The marriage to Powell increased Lombard's fame, while she continued to please critics with her work in Up Pops the Devil and I Take this Woman (both 1931). In reviews for the latter film, which co-starred Gary Cooper, several critics predicted that Lombard was set to become a major star. She went on to appear in five films throughout 1932. No One Man and Sinners in the Sun were not successful, but Virtue was well-received. After featuring in the drama No More Orchids, Lombard was cast as the wife of a con-artist in No Man of Her Own. Her co-star for the picture was Clark Gable, who was rapidly becoming one of Hollywood's top celebrities. The film was a critical and commercial success, and Wes Gehring writes that it was "arguably Lombard's finest film appearance" to that point. It was the only picture that Gable and Lombard, future husband and wife, made together. There was no romantic interest at this time however, as she recounted to Garson Kanin: " did all kinds of hot love scenes ... and I never got any kind of tremble out of him at all."
In August 1933, Lombard and Powell divorced after 26 months of marriage. At the time she blamed it on their careers, but in a 1936 interview she admitted that this "had little to do with the divorce. We were just two completely incompatible people." She appeared in five films that year, beginning with the drama From Hell to Heaven and continuing with Supernatural, her only horror vehicle. After a small role in The Eagle and the Hawk, a war film starring Fredric March and Cary Grant, she starred in two melodramas: Brief Moment, which critics enjoyed, and White Woman, where she was paired with Charles Laughton.
Screwball beginnings (1934–1935)
The year 1934 marked a high point in Lombard's career. She began with Bolero, where she and George Raft showcased their dancing skills in an extravagantly-staged performance to Maurice Ravel's Boléro. Before filming began, she was offered the lead female role in It Happened One Night, but turned it down because of scheduling conflicts with this production. Bolero was favorably received, while her next film, the musical comedy We're Not Dressing with Bing Crosby, was a box office hit. Lombard was then recruited by the director Howard Hawks, a second cousin, to star in his comedy film Twentieth Century. He had seen the actress inebriated at a party, where he found her to be "hilarious and uninhibited and just what the part needed". and she was cast opposite John Barrymore.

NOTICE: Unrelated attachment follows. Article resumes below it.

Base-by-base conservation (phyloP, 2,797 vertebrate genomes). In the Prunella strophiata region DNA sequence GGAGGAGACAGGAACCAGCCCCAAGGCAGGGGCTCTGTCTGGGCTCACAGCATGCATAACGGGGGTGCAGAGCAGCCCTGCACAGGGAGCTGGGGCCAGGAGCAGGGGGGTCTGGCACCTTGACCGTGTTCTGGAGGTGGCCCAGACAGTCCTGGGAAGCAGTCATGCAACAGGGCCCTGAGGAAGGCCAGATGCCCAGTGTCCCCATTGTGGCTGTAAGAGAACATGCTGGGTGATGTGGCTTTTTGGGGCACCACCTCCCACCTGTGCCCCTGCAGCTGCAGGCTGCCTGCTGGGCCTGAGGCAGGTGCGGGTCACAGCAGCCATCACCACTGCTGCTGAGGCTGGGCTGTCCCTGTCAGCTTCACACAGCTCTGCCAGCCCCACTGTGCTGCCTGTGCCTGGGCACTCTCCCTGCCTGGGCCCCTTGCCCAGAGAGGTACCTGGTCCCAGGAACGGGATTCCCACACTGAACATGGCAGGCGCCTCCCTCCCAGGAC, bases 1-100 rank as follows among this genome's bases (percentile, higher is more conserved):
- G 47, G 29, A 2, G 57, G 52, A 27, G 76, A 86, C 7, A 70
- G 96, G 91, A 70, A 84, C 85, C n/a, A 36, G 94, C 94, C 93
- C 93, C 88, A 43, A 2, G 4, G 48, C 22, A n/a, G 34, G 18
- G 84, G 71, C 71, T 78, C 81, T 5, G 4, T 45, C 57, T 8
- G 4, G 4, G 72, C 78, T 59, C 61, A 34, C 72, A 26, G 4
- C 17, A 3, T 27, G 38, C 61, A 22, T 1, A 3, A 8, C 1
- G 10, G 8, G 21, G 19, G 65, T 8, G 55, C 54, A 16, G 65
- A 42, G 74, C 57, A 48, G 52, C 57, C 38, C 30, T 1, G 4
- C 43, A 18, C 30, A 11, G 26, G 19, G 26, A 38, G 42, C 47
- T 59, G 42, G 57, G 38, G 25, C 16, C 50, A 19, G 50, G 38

In Twentieth Century, Lombard played an actress who is pursued by her former mentor, a flamboyant Broadway impresario. Hawks and Barrymore were unimpressed with her work in rehearsals, finding that she was "acting" too hard and giving a stiff performance. The director encouraged Lombard to relax, be herself, and act on her instincts. Lombard responded well to this tutoring and later commented, "In the rushes of Twentieth Century that I have seen, I hardly recognize myself. I certainly am not the Carole Lombard of the past four years." Critics agreed, as reviews for the film commented on her unexpectedly "fiery talent"—"a Lombard like no Lombard you've ever seen". The Los Angeles Times' felt that she was "entirely different" from her formerly cool, "calculated" persona, adding, "she vibrates with life and passion, abandon and diablerie". The film was a hit, and with its rapid dialogue and eccentric characters, Twentieth Century is considered a pioneer in the screwball comedy genre. For Lombard, it proved a watershed in her career and made her a major star.
The next films Lombard appeared in were Now and Forever (1934), featuring the new child star Shirley Temple, and Lady by Choice (1934), which was a critical and commercial success. The Gay Bride (1934) placed her opposite Chester Morris in a gangster comedy, but this outing was panned by critics. After reuniting with George Raft for another dance picture, Rumba (1935), Lombard was given the opportunity to repeat the screwball success of Twentieth Century. In Hands Across the Table (1935), she played a manicurist in search of a rich husband. The actress involved herself with the production, making suggestions and helping her co-star Fred MacMurray with his first comedic performance. Critics praised the film, and Photoplay's reviewer said Lombard had reaffirmed her talent for the genre. It is remembered as one of her best films, and the pairing of Lombard and MacMurray proved so successful that they made three more pictures together.